Jesse Mosley, a teacher and librarian, moved to the state with her husband, Charles, in the 1940s. She was shocked to find that her students in Jackson were largely unaware of their history. She was also stunned to find so little information available about the contributions of African Americans in Mississippi. She founded “The Negro in Missississippi Historical Society,” or NMHS.

Dr. Clopton’s mother, Dr. Jesse Mosley, founded “The Negro in Mississippi Historical Society” to help others learn of their local history. Dr. Clopton continues that mission through her films. Photo courtesy NMHS Unlimited Film Productions

“When she found out that there was this (area) where students had no idea of their history, who they were or what they were about, that was her first motivator,” Wilma Clopton said of her mother. “It really motivated her to start researching and finding things so that we would know that we were more than just cotton pickers. That we had people who came before us who had the strength and courage to do a lot more than that.”

In 2003 when her mother took ill, Clopton returned to her mother’s home to visit her. Her mother requested that she continue her work.

“She clasped my hands in hers and she whispered, ‘The time is now for our thoughts to happen in Mississippi,’” she said. “It was like being tasked to carry on her work.”

Clopton pondered the best way to honor her mother and decided to revive the organization in 2003, renaming it “The Negro in Missississippi Historical Society Unlimited” and expanding its focus to forgotten stories outside the state. The company seeks to bring to light the historically accurate stories of African Americans that have not been told.

“We did not change from the original mission, which is and was to chronicle the contributions of people of African descent to the state of Mississippi,” Clopton said. “The only thing we have added is ‘and beyond.’ The reason I say ‘and beyond’ is because now we look at Mississippi as a model for what is happening across the country.”

Race is inextricable from the CRA’s history, purpose, and the “ongoing systemic inequity in credit access for minority individuals and communities.” However, historically, the CRA has primarily used “low-income” as a proxy to identify communities and persons of color. Disparities in mortgage lending to people of color, as illustrated above, show the need for the CRA to include race in the metrics. Neither geography nor income are sufficient proxies for race, especially in places like the Deep South with a substantial portion of low-income areas.  

When Clopton revived the company, she encountered people who believed that she should change the name because of the negative connotation associated with the word “negro,” but she held to the organization’s original moniker.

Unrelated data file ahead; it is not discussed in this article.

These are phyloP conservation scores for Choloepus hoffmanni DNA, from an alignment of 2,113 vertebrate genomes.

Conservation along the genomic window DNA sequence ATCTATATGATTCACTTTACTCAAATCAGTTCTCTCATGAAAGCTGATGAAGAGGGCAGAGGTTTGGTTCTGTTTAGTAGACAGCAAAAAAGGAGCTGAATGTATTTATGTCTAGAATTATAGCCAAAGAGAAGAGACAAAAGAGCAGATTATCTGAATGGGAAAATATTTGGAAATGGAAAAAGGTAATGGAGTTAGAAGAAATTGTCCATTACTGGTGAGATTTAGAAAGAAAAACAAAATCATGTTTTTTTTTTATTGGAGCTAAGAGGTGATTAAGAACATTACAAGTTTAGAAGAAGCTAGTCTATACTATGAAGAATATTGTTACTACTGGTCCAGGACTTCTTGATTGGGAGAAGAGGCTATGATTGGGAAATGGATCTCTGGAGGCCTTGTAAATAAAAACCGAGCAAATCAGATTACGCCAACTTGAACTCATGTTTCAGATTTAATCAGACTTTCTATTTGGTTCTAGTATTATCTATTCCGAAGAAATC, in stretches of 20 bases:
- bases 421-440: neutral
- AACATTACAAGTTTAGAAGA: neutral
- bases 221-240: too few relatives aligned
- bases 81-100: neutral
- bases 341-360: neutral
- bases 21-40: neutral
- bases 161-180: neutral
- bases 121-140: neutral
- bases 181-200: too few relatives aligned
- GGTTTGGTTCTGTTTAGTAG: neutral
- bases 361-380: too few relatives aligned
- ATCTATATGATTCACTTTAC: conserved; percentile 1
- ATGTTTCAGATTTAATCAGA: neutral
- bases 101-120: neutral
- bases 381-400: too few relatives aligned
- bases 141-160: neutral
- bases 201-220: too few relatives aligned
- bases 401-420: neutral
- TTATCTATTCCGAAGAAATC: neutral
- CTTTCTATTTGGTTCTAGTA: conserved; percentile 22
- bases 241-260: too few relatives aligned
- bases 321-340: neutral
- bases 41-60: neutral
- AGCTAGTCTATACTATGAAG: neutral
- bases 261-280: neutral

“If you understand the history and the evolution of the terms that are used to describe people of African descent, the term negro defines the era on which we concentrate,” she said. “That would be anything prior to the Civil RIghts Movement. We do that because people try to insinuate that our history only starts with the Civil RIghts Movement or that our interest in our independence only started with the Civil Rights Movement. ”

The company has produced 20 films, including “Elport Chess and the Lanier High School Bus Boycott of 1947,” “In Spite of it All: The Ollye Brown Shirley Story” and “Through My Brother’s Eyes,” which tells the story of Medger Evers through the eyes of his brother Charles. Clopton has also published four books, a children’s coloring book and a play. She hosts a summer program for grades K-12 called Digital Magic, which introduces young people to filmmaking.

“People wanted to give a stereotypical view of Black Mississippians, and we are as diverse in our skin color as we are in our thought, input and presence as any other group of people,” she said. “Because we are so identifiable, people always wanted to pigeonhole us in terms of what they think about us here in Mississippi.

Sharon Davis appears in the “Food Apartheid” documentary, where the seriousness of the issue leads to an emotional moment. Photo courtesy NMHS Unlimited Film Productions

As the screening discussion comes to an end, the two women consider the potential long-reaching effects of this film. They wonder if it can spark the type of progression that Mosley believed the state could achieve.

“The first thing I want them to do is say, ‘I did not know that,’ because you cannot change that which you do not know,” Clopton said. “Once they know it, (they can) then do those actions within their scope that will cause change. It’s going to take all of us to bring change.”

Davis adds, “Whatever your gift is, you take your gift and put it into action.”

Clopton turns to Davis with a smile. “I think that’s a good way to summarize it. I want them to use their gift to make change,” she says.

“Food Apartheid” is scheduled for release in late February. Visit for more information on NMHS Unlimited.